Portia May White, a gifted singer and teacher, was the first Black Canadian concert singer to
gain international renown. Born in Truro, Nova Scotia, Portia White was the third child in a
family of 13 children. Her father’s parents had been enslaved in the United States. Her mother
was a descendant of Black Loyalists who fled to Nova Scotia after serving on the side of the
British in the American Revolutionary War.
Under her mother’s tutelage, White began singing in church as a youngster. White’s mother was
a very talented musician and soloist, very active and highly respected as a church music leader.
Early on, White set her sights on a career in singing, attending regular voice training.
In 1929, White attended Dalhousie University, graduating and then teaching at schools in Black
communities, such as Africville and Lucasville. She took singing lessons at the Halifax
Conservatory. She sang at church on radio, and performed at the Nova Scotia Music Festival,
winning the Helen Campbell Kennedy Cup four times. The Halifax Ladies’ Musical Club gave
White a scholarship to train with Ernesto Vinci at the Halifax Conservatory of Music in 1939.
Vinci guided White to sing as a contralto, the lowest, and quite rare, female voice type.
White’s life changed course when an influential Torontonian, Edith Read, visited Halifax in
1941, and heard White sing. Read soon arranged White’s debut performance at Toronto’s Eaton
Auditorium, a highly popular venue, with acoustics comparable to those of New York City’s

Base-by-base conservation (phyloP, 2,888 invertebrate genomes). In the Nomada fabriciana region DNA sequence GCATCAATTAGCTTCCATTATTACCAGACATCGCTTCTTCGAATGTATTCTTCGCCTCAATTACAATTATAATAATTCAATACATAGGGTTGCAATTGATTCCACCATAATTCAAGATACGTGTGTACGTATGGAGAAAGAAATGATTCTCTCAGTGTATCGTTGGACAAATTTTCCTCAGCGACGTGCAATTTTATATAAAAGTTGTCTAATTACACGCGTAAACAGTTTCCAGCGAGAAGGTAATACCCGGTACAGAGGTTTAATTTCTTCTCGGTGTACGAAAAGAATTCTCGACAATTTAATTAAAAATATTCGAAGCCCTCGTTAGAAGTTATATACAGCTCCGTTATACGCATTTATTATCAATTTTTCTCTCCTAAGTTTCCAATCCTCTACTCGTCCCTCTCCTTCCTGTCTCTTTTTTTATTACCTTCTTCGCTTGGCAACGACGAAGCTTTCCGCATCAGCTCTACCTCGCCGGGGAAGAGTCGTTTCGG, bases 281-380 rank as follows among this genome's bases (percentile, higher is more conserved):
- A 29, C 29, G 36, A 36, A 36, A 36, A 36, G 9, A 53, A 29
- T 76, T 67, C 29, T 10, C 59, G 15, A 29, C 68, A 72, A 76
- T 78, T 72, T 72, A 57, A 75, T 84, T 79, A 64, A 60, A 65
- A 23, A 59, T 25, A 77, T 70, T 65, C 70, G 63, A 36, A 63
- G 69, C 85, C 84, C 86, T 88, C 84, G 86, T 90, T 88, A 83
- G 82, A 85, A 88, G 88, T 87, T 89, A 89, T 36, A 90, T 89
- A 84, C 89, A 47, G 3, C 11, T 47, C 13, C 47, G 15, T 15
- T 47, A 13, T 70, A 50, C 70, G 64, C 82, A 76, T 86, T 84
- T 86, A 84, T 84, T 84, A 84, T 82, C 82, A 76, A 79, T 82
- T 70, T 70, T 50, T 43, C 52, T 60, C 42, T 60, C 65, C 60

Carnegie Hall. White received rave reviews from critics, who described her voice as “…a gift
from heaven,” filled with “…pungent expression.”
White left her teaching job and embarked on a series of concert engagements across Canada. She
then performed in New York City’s Town Hall concert venue, and a critic writing for the
New York Times called her performance “remarkable.”
Success literally overtook the young woman’s life. Now age 30, she had worked long and hard to
develop her talent and earn distinction on the world stage, and her time had come. Over the
years, she sang before many admiring audiences, including at a United Nations Rally for Victory
in Toronto, and the Fifth Annual American Negro Music Festival in Detroit, Chicago and
St. Louis. She signed with Columbia Concerts and began appearing across North America.
In 1946, White undertook a concert tour of Central and South America. She began experiencing
difficulties with her voice. In 1948, she performed in Switzerland and France, but soon had to
retire from public performance.
In 1952, White settled in Toronto, where she taught voice at a girls’ school and privately to such
esteemed individuals as Dinah Christie, Lorne Greene and Robert Goulet. During the 1950s and
1960s, she gave a very few performances, including singing for Queen Elizabeth II and
Prince Philip in Charlottetown in 1964. White sang publicly for the last time, in Ottawa in 1967.
White died in February 1968. Since her passing, she has been honoured in many ways over the
years. In 1995, the Historic Sites and Monuments Board of Canada named her a person of
national historic significance. In 1999, Canada Post issued a stamp in her honour. Each year, the
Nova Scotia Arts Council awards the Portia White Prize to an outstanding Nova Scotian in the
arts, and the Nova Scotia Talent Trust presents the Portia White Scholarship Award to
exceptional vocalists. At the East Coast Music Awards in 2007, White was posthumously
honoured with the Dr. Helen Creighton Lifetime Achievement Award. In 2016, White was
among the women the Bank of Canada considered featuring on a new $10 banknote (the honour
went to fellow Nova Scotian Viola Desmond).
Through her talent, hard work and determination, White proved that dreams really can come
true. As she once said: “I had this dream – I was always bowing in my dreams, and singing
before people…”
(Sources: “100 Canadian Heroines” by Merna Forster; The Canadian Encyclopedia)